Part of the discovery of ourselves was discovering what it was like living in suburban Canada. And it wasn’t just a matter of Carmen experiencing Kanata, so far removed from congested Cavite, it was an adjustment for me too as a permanent lifestyle.
It wasn’t suburban Ottawa I was adjusting to – I had lived in suburban Nepean for 30 years, faced the daily commute to my office in downtown Ottawa, driving everywhere to shop and deliver the kids to their various sports events. It wasn’t all bad. I also savoured catalyzing my garden each spring, and mourning its death each autumn. And I loved our custom built house with its many rooms curiously separated from disparate parts. But when Marlene died and I sold the house I had had enough of suburbia. I imagined myself instead moving to old house, in an historic town, Perth, and savouring life of a different sort, the life of an author, eccentric perhaps, within walking distance of the library and interesting pubs where I could study the various inhabitants of a life so different from suburbia. Or so went the fantasy. Instead I moved to a downsized, though substantial, three-story townhouse, in Kanata. There I languished for a year, confirming once again that a house is not a home.
A house is not a home
The townhouse was ~1760 sq ft on three floors (still a lot smaller than my previous house of ~2600 sq ft on two floors); Carmen’s little house was a mere two-room half-double of only about 50 square meters! The townhouse had a single car garage, a small front porch and a large driveway; Carmen had a concrete pad of a front porch and no driveway at all; I had a back stoop and an envelop-sized garden with patio, picnic table, barbeque and many pots with plants, but nothing like the sweep of gardens and hedges and trees of my old house; Carmen’s back yard was a dirt plot with a lonely mango tree.
My townhouse had been freshly painted and the floors replaced when I moved in, ten months after Marlene had died; all the old furniture that I wanted to keep moved with me and the rest that would not fit or was redundant, or the memories too painful, was discarded. The bedroom suite from the 48 year marriage went to daughter Shannon, the guest bedroom set became my new bedroom; the kitchen set stayed along with the memory of when Marlene and I had found it in Renfrew many years ago. So too the dining set, way oversized for the tiny space that served as a dining room in the townhouse, but I could not part with it, a custom-made memory from 40 years ago; it was intended for Alison, one day, along with all the china and crystal. A portrait of Marlene hung on the wall beside the china cabinet. Carmen never knew Marlene of course; she studied the portrait, but never revealed what was really going on in her mind.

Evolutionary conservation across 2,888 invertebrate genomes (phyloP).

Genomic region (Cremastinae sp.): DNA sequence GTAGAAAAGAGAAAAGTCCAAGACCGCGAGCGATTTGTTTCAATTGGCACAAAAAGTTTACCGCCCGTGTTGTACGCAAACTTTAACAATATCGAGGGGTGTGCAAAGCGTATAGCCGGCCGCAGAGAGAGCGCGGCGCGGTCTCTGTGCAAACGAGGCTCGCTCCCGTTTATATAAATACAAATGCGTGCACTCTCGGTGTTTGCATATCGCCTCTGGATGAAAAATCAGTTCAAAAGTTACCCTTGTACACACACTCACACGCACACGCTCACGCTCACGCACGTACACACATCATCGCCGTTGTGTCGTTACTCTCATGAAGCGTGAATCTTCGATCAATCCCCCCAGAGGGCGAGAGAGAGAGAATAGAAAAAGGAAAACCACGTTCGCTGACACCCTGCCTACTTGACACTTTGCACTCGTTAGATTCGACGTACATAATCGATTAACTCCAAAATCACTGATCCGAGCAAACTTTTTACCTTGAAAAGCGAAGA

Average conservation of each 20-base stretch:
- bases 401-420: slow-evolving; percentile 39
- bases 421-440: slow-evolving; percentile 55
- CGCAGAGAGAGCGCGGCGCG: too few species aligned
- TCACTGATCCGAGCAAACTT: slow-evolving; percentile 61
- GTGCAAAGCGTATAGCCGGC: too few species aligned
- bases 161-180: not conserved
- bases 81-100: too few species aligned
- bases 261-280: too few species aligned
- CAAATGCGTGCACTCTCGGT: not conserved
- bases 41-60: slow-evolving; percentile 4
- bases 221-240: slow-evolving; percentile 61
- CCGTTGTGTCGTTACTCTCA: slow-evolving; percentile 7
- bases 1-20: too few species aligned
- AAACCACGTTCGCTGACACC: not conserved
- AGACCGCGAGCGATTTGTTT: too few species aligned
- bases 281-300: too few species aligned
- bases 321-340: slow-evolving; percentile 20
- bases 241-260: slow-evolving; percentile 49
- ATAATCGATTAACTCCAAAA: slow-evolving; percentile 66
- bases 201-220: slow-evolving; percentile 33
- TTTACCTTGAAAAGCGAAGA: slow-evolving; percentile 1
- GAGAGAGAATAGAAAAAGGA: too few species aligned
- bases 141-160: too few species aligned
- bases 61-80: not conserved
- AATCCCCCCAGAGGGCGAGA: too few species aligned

The living room furniture from the early days of the marriage was refurbished and reupholstered, in masculine gray and orange stripes. I bought a dramatic woven rug, gray with bright orange and coloured highlights. My book case, hifi centre and floor-standing speakers and my mother’s curio table completed this reading room, my favourite room in the house.
I had hoped Emily would make it a new home for me, and for her, but that dream evaporated, as most dreams do. A year later the house was still not my home
Now it was a case of seeing whether Carmen could bring home the magic. Or was she merely another artifact in my lifeless life.
It seems paradoxical to speak of the magic of home and suburbia in the same breath. Home is a romantic notion of comfort and security, a place uniquely your own. Suburbia conjures up images of monotonous sameness and boredom. There are many heart-grabbing quotes about home: ‘Home is where the heart is.’ ‘Home is the place that, when you go there, they have to let you in.’ ‘There’s no place like home.’
A house may be a man’s castle, but it may not be his home: ‘You can never go home again.’ ‘You go back home and everything you wished was different is still the same, and everything you wished was the same is different.’ ‘You can go home again … so long as you understand that home is a place where you have never been.’
Strangely there are not many pithy sayings about suburbia, or maybe that is the point.
It must have been shocking for Carmen the contrast between her congested concrete village (ambitiously named Capital Hills) in Trece Martires, Philippines and my spacious townhouse neighbourhood, Bridlewood, in Kanata. It’s a conceptual problem that is hard to process until and unless you have thoroughly experienced both environments. For Carmen, Kanata was so unlike Trece Martires, Bridlewood compared to Capitol Hills. I don’t think she thought of suburbia as a wasteland of boredom, as so many Canadian teenagers do, and maybe their parents. She was amazed at the expanse of it, blocks and blocks of spread-out spacious abodes, even the rowhouses are large, with shade trees and lawns, sidewalks with grassy boulevards.
The pleasure of a neighbourhood is neighbours – and I had yet to make much acquaintance of any of mine. Carmen’s development in Trece Martires was very close-quartered, tiny joined houses; she knew almost all of her neighbours, for blocks around, many of whom were also family, once, twice or three times removed. The knock on suburbia is the alienation and detachment of neighbours from their neighbours, loneliness in the midst of many. But in the Philippines, you could never be lonely.
A livable neighbourhood, suburban or otherwise, needed to have accessibility to the simple pleasures of life: a nearby convenience store, a pizzeria, a pub. I chose my townhouse in Bridlewood in part for that reason, a lovely little plaza with all the amenities, only a three-block walk from my house. It wasn’t the romance of Perth, but it was okay.